The second really crappy job I had was working at Hooters. Yeah, yeah, I know… but that job freakin sucked!! I worked there like a month in high school before I was totally sick of it.
My shortest time in a job was three days. I left for two reasons: between the interview and me taking to job the company relocated making my commute 4 hours each way. They told me the day before I started (thanks guys!).
When I turned up they had 1 computer for every 4 programmers and the company had about 200 people. Trying to get coding done while defending a machine from all comers wasn’t fun. You couldn’t leave a machine for a second before it was taken. Inter-office laptop rugby was the standard working environment. After three days, we were informed they’d ordered more PCs - to arrive in 8 months time.
The fastest I’ve left a job was three days, second place to that was 8 months.
The 3 day place cut my hours in half and told me I should be glad because I didn’t lose more than 10 hours like several other employees (though the management didn’t seem to understand I didn’t work 40 hours a week so 10 hours is A LOT).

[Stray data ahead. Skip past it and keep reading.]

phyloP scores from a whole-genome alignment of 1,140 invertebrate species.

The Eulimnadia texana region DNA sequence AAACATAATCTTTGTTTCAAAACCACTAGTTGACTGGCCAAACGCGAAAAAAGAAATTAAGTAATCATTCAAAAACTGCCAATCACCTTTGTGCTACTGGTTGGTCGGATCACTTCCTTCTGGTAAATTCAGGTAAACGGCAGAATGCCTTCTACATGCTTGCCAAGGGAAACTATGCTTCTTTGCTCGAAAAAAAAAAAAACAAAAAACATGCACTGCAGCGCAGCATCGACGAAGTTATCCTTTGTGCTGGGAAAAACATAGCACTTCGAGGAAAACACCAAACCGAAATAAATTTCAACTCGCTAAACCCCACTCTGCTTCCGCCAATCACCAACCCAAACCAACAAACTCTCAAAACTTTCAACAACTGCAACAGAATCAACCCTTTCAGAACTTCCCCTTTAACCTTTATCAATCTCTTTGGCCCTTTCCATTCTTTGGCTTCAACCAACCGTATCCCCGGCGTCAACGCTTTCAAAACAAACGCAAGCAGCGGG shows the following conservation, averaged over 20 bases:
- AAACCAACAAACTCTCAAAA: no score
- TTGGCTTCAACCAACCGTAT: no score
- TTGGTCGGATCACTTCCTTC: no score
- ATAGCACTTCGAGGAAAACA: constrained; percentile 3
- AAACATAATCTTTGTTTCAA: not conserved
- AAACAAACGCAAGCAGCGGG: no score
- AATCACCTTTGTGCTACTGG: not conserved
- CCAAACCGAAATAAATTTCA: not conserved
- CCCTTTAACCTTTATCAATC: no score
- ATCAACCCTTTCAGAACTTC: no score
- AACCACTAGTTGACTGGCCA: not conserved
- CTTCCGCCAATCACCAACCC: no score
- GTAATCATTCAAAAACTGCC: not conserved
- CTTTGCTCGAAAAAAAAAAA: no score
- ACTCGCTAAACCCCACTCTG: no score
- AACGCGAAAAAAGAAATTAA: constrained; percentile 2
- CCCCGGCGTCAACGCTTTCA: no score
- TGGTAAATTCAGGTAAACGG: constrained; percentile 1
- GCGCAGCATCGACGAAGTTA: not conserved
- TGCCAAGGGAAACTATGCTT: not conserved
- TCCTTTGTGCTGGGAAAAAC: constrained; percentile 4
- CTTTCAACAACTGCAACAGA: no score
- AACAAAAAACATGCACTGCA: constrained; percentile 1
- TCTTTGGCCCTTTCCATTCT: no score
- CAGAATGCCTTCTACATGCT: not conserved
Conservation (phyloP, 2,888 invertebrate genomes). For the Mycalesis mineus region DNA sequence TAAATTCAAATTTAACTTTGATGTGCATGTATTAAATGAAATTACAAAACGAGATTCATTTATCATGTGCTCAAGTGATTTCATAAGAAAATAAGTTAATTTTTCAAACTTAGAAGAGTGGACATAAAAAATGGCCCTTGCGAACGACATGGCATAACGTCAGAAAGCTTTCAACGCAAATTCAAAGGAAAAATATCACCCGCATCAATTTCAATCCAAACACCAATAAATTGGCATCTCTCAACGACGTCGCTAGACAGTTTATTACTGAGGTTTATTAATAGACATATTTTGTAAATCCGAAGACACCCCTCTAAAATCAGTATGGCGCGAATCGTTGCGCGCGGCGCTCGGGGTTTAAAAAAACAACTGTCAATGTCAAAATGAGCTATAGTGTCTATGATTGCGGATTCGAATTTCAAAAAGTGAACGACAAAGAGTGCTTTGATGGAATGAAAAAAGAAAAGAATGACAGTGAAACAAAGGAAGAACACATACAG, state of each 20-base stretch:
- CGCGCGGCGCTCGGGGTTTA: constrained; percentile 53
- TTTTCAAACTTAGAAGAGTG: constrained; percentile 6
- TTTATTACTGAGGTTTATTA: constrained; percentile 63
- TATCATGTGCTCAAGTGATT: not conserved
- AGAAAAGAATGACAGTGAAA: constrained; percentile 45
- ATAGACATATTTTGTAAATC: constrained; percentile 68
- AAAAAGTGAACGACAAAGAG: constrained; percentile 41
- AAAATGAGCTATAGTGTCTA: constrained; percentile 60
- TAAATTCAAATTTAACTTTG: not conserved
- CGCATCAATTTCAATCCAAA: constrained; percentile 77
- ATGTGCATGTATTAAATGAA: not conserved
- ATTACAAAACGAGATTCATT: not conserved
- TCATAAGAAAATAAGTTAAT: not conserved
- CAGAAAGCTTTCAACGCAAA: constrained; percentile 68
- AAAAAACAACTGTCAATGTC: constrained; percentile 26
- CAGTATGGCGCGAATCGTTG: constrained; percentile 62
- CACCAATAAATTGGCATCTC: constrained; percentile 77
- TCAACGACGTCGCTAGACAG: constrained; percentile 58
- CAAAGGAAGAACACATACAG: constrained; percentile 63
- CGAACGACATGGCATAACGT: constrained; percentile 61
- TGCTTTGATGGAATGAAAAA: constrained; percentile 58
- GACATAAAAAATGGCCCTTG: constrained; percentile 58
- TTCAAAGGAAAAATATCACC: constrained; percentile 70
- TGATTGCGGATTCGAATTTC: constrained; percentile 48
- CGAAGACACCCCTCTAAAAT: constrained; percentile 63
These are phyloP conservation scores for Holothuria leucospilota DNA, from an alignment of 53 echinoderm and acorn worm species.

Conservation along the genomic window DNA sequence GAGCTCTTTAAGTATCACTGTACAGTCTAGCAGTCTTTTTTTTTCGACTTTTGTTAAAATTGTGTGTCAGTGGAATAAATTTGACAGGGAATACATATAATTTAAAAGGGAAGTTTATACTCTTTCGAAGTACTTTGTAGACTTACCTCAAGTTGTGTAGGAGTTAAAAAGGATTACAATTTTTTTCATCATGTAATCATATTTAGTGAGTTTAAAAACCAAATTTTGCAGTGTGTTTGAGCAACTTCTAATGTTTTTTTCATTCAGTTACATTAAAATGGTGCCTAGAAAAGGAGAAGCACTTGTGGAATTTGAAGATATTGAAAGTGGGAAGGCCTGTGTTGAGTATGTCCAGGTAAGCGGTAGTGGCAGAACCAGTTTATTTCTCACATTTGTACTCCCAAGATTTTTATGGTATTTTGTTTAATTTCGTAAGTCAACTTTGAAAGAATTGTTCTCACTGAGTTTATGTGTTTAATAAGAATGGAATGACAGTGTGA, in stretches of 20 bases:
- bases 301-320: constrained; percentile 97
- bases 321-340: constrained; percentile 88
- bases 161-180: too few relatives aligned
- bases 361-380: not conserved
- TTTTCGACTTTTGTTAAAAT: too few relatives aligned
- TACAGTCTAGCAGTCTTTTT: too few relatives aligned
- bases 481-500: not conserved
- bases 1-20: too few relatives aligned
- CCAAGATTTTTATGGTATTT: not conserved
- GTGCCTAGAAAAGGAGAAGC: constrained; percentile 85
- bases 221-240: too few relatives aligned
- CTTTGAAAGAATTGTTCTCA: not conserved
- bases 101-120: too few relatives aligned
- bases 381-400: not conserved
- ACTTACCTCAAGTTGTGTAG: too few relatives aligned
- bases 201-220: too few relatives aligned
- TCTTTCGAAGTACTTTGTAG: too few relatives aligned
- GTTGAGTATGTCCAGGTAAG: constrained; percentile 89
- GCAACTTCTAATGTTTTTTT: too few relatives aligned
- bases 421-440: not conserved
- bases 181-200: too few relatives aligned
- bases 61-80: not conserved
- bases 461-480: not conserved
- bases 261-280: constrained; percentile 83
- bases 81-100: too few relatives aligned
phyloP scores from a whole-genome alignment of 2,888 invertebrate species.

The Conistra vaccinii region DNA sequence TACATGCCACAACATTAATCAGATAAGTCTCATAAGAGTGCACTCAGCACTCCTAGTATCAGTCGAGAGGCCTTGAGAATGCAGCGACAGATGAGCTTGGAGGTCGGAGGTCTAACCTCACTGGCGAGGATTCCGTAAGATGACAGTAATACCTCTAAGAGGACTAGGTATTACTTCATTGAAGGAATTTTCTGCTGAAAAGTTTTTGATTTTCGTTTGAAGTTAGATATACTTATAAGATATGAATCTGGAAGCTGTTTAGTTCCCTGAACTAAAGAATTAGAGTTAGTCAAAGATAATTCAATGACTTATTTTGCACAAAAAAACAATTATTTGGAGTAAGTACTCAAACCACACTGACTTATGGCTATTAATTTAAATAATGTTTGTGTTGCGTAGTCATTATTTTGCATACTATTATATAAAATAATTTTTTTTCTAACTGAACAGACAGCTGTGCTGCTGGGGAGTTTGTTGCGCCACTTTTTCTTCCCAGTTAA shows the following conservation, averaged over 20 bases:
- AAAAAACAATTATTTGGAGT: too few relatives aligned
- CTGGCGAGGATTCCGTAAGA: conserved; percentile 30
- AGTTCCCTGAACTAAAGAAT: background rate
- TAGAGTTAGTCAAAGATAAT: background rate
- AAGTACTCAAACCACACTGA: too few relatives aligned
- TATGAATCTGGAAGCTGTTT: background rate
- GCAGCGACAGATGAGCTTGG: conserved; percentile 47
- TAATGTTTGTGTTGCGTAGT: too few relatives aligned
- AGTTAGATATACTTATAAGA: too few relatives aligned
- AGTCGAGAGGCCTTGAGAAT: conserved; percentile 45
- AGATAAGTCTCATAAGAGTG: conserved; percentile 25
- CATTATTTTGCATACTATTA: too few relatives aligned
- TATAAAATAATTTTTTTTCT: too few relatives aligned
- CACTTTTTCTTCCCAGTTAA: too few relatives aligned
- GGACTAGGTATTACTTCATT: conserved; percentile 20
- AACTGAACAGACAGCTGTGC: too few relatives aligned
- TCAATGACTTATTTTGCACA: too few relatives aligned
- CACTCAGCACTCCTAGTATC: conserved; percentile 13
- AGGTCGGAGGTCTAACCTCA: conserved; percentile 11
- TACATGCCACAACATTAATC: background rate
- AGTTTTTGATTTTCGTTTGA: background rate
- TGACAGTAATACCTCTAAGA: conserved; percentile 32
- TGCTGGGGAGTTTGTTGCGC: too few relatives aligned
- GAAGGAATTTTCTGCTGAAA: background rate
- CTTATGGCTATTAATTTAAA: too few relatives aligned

Well, the job itself was combination customer service and fish stuff. Basically, you spend the first several hours before the store opens cutting up all of these different fish for the display case. Then as the day goes on, you either cut specific bits for the customer or whole (sometimes live) fish if they ask (to say nothing of the crabs, octopus and so forth).
Basically, as I have a strong customer service background (Tech Support) and a strong restaurant background (Chef) we all assumed that the skills would translate.
I sort of quit a job before I even got hired. One summer between semesters in college, I had gone out to the resort area (Big Boulder/Jack Frost ski areas in the Poconos) not far from my house and filled out applications at all of the nicer restaurants.